Interpersonal problems across restrictive and binge-purge samples: Data from a community-based eating disorders clinic
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NOTICE: This is the author’s version of a work that was accepted for publication in Eating Behaviors. Changes resulting from the publishing process, such as peer review, editing, corrections, structural formatting, and other quality control mechanisms may not be reflected in this document. Changes may have been made to this work since it was submitted for publication. A definitive version was subsequently published in Eating Behaviors, Vol. 15, Issue 3. (2014). doi: 10.1016/j.eatbeh.2014.06.008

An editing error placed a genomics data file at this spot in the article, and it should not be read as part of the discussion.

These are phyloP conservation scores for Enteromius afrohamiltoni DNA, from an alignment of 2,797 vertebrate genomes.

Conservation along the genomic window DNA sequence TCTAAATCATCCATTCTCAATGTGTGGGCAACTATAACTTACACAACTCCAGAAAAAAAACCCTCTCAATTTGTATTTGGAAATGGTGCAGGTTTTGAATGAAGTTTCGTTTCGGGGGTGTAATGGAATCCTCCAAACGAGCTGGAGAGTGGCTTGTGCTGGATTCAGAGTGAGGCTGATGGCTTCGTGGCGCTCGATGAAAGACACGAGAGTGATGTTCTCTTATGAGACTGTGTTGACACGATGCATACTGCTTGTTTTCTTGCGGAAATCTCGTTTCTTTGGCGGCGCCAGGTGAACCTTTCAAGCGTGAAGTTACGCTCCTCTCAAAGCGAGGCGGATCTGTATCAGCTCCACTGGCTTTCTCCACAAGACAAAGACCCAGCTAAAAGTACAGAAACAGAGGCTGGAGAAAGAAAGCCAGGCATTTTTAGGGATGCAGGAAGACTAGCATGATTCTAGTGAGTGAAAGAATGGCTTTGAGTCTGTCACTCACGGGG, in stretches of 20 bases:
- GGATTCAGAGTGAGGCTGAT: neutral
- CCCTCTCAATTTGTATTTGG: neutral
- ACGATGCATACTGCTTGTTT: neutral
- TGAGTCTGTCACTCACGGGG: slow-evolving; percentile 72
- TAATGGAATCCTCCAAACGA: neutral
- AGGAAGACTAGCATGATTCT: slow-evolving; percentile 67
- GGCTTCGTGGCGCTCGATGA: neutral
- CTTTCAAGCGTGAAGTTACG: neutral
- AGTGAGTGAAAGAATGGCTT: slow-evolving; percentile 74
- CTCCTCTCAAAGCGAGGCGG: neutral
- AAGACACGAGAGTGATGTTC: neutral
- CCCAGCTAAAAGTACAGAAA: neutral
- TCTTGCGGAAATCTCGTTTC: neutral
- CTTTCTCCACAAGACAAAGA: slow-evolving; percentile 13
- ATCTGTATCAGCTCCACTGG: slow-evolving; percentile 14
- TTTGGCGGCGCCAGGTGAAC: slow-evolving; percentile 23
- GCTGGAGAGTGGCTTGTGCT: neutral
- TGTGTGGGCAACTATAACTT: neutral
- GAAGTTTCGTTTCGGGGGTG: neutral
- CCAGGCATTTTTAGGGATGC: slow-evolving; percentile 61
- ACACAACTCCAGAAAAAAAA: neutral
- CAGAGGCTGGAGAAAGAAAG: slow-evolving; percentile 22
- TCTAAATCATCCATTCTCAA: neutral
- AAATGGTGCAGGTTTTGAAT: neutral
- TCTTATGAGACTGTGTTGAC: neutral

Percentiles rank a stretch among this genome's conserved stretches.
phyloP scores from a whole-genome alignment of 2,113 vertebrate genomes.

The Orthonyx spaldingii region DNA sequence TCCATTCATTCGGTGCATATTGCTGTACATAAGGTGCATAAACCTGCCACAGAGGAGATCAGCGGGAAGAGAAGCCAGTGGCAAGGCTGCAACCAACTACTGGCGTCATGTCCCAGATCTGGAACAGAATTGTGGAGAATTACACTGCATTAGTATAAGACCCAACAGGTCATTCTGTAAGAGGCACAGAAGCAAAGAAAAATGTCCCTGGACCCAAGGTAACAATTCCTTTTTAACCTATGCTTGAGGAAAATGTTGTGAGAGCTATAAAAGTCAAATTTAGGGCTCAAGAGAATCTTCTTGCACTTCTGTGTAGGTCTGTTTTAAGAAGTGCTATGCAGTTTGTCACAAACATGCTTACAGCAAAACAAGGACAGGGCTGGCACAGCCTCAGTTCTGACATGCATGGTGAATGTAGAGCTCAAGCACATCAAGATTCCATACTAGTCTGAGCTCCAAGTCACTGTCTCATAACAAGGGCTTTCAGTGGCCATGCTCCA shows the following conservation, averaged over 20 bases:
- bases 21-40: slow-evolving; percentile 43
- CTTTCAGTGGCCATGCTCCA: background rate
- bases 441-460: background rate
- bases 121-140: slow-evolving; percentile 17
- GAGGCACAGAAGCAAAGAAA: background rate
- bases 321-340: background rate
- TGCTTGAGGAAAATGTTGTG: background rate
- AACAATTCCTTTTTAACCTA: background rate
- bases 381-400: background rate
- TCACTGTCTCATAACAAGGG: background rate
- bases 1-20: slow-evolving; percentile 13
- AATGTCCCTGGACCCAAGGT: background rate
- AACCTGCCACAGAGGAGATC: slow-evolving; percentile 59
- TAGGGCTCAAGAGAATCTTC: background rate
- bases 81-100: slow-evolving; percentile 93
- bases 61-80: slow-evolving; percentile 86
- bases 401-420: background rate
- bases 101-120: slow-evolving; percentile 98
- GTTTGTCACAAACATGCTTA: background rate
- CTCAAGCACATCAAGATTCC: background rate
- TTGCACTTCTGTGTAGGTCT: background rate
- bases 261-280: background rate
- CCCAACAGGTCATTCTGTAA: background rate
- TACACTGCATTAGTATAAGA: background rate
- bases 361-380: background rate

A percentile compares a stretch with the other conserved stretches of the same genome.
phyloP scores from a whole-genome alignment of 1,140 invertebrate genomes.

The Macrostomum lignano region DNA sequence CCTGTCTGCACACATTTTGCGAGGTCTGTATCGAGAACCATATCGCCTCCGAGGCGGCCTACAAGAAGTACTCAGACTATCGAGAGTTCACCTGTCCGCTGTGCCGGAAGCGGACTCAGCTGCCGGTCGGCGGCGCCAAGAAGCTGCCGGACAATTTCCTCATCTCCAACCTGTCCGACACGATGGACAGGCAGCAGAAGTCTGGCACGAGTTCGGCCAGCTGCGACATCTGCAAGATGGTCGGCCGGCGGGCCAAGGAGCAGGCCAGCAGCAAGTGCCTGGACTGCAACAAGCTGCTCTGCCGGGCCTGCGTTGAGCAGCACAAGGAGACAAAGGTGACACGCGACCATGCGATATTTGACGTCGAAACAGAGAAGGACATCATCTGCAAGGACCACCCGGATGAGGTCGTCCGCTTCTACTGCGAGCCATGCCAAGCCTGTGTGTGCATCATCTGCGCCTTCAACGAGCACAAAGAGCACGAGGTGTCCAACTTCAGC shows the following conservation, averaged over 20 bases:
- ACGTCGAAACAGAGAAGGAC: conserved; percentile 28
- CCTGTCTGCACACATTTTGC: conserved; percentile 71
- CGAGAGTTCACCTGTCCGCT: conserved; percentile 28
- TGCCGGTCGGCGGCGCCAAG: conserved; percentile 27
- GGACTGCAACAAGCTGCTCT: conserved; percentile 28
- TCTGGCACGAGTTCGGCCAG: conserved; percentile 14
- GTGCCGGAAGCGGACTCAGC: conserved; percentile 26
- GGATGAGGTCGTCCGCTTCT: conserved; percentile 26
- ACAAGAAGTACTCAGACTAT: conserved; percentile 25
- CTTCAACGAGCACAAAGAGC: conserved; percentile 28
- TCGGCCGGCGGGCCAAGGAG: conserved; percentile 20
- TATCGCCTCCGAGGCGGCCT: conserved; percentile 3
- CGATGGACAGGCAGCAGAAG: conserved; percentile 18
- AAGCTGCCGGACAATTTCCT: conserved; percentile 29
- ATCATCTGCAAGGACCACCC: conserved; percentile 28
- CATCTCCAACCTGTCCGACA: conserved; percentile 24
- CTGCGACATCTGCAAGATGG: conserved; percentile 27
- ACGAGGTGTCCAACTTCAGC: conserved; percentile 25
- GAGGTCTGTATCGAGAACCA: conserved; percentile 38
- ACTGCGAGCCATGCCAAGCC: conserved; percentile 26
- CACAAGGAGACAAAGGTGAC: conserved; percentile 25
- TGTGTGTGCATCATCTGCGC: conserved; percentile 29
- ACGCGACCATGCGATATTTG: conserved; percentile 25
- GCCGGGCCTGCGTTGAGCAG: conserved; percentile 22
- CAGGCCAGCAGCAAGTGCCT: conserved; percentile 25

Contemporary models of eating disorders suggest that interpersonal problems contribute to the maintenance of eating disorders. This study examined whether baseline interpersonal problems differed across eating disorder diagnoses and across eating disorder subtypes (“restrictors” vs. “binge-purge” patients) in a large clinical sample. Patients with a primary eating disorder diagnosis (N = 406) completed measures of interpersonal problems, eating disorder symptoms, and mood prior to treatment at a specialist eating disorder clinic. Across the sample, more severe eating disorder psychopathology was associated with significantly greater difficulty socializing. Anorexia Nervosa (AN) / restrictor patients reported significantly greater difficulty socializing than Bulimia Nervosa (BN) / binge-purge patients. AN patients reported significantly greater difficulty on a measure of competitiveness/assertiveness compared to BN and Eating Disorder Not Otherwise Specified patients. All findings were significant after controlling for comorbid depression and anxiety symptoms. Interpersonal problems appear to be unique risk factors for eating disorders. Specific interpersonal mechanisms include difficulties socializing and being assertive, which were most pronounced in AN patients. These findings provide potential avenues for enhancing interventions, such as adjunctive assertiveness training for AN.
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